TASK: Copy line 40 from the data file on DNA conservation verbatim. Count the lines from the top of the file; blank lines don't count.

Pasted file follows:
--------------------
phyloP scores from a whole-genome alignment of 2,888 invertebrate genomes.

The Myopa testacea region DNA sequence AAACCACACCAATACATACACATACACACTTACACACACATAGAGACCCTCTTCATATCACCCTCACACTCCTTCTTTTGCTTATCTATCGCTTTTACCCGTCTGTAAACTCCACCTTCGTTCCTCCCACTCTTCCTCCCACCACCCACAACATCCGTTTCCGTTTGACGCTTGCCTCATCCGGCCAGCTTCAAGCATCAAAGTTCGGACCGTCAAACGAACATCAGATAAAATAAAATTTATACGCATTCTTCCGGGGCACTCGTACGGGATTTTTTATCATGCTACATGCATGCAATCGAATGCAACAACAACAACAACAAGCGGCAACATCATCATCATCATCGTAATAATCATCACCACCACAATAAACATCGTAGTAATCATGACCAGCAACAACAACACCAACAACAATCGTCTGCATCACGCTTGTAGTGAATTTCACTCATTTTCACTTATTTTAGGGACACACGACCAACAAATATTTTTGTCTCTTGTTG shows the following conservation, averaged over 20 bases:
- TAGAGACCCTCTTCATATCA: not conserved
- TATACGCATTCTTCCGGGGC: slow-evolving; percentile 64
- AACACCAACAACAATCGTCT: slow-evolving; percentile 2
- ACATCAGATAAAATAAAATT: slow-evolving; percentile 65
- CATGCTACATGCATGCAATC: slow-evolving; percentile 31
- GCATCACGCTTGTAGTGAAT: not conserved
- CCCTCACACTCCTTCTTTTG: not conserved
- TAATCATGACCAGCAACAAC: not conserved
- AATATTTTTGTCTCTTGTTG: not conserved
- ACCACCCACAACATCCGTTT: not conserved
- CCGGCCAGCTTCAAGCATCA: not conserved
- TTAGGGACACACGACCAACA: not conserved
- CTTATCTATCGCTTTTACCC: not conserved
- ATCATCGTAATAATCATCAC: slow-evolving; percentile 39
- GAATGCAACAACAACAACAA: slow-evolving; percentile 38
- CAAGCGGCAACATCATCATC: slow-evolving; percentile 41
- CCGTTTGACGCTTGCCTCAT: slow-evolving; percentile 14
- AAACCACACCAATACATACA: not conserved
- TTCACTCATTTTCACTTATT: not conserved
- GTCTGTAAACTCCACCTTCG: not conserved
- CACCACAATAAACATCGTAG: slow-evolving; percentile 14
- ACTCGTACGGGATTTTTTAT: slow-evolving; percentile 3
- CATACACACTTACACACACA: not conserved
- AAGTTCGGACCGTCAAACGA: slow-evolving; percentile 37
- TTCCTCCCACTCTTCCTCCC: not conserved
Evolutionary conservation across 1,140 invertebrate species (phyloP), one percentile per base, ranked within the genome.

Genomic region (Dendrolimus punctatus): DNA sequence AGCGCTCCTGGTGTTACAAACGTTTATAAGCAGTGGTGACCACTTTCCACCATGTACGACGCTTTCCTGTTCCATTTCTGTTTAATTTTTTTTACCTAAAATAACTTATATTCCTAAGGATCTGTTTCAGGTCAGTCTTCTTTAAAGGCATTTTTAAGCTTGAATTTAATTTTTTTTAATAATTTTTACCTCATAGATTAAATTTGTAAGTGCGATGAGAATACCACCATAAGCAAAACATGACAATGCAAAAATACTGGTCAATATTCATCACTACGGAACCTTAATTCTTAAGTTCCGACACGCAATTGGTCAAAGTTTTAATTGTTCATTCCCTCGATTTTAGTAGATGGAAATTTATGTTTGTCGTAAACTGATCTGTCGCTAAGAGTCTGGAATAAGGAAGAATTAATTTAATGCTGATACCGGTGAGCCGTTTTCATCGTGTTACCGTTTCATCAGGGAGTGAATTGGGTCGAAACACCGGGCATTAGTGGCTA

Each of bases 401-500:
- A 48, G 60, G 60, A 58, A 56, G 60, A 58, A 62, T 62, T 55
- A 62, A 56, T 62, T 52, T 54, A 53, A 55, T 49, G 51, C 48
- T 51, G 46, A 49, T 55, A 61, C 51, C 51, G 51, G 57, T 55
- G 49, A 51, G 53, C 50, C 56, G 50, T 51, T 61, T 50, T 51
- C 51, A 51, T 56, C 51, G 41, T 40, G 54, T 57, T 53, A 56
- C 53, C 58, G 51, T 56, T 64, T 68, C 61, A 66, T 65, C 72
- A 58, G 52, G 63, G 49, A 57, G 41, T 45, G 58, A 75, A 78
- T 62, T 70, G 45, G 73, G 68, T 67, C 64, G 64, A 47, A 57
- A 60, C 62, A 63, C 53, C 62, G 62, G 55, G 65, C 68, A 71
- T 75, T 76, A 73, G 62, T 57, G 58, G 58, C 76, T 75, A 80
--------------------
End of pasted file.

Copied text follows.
- T 75, T 76, A 73, G 62, T 57, G 58, G 58, C 76, T 75, A 80